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Causes of Indoor Air Quality Problems in Schools: Summary of Scientific Research - Revised Edition
May 2000

Charlene W. Bayer
Georgia Tech Research Institute
Atlanta, Georgia

Sidney A. Crow
Georgia State University
Atlanta, Georgia

J. Fischer
737 Terrell Crossing
Marietta, Georgia 30067

Abstract: This investigation makes clear that more research is justified to investigate the specific causes of IAQ problems within schools and to quantify the specific benefits that are recognized from providing a desirable indoor air environment. Given that the General Accounting Office concluded that one in five schools has IAQ problems, and given that thousands of schools are slated for construction or renovation within the next five years, the need to identify simple, effective, energy-efficient ways of resolving these IAQ problems is both obvious and significant.

Fortunately, as shown by this investigation, much credible research has already been conducted. Based on these scientific data, it can be concluded that most IAQ problems can be avoided (or resolved) by providing an adequate amount of outdoor air on a continuous basis, controlling space relative humidity so that it seldom exceeds 60% or drops below 30%, and using a level of outdoor air infiltration efficiency necessary to prohibit most mold spores and fungi from entering the HVAC system.

The research conducted to date confirms that proper outdoor air ventilation and humidity control are necessary. Too often in practice, one is obtained at the expense of the other. Packaged systems that provide the outdoor air volume only when the coil is energized improve humidity control but allow indoor contaminants to build to unacceptable levels. The same equipment can be operated with the supply fan running continuously and with an outdoor air damper adjusted to provide the required quantity of outdoor air, but humidity control is lost, especially at part-load conditions. Fortunately, proven and cost-effective system solutions exist that allow satisfaction of both the continuous ventilation and the humidity control objectives while they provide a central location for effective outdoor air filtration, which can be easily accessed for routine maintenance.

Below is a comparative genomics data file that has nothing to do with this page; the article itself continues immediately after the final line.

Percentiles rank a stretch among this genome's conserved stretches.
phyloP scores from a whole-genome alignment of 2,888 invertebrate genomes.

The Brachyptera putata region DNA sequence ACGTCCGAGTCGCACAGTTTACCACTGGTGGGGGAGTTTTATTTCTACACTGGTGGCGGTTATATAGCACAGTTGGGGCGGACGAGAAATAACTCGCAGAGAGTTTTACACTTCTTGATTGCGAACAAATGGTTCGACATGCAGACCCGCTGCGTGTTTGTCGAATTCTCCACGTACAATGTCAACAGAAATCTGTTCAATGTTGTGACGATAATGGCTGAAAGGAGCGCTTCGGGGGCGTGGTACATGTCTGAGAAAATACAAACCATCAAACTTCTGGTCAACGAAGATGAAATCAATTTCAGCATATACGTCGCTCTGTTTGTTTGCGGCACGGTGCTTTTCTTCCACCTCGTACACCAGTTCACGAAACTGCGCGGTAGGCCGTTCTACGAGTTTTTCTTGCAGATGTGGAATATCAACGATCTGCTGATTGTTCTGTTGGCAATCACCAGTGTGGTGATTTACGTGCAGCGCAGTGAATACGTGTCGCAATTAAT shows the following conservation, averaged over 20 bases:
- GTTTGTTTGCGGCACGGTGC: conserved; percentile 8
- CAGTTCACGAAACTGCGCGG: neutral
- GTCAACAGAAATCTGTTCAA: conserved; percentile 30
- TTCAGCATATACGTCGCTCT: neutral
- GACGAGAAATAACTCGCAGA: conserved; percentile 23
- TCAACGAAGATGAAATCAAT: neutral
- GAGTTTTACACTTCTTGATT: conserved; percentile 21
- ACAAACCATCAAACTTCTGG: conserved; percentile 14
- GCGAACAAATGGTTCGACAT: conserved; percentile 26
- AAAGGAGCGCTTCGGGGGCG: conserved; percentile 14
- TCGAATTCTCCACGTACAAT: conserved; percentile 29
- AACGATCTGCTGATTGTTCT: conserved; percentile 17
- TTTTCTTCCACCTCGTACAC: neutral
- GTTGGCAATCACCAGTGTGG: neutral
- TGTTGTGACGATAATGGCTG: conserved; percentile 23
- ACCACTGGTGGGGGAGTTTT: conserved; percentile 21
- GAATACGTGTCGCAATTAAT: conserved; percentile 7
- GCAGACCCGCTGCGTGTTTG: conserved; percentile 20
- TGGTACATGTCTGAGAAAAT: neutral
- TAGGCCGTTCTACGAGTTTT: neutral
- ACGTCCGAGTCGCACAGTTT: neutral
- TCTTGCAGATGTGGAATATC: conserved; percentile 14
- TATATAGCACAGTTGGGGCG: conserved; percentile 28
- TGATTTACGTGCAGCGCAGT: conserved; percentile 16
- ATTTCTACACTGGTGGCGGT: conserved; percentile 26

In summary, the research identified as part of this investigation provides the basis for the formation of a simple hypothesis: Most IAQ problems in school facilities can be avoided by (1) providing adequate outdoor air ventilation on a continuous basis (15 cfm per student), (2) controlling the space relative humidity between 30 and 60%, and (3) providing effective particulate filtration of the outdoor air.

Keywords: schools, ventilation, indoor air quality, IAQ, energy efficiency

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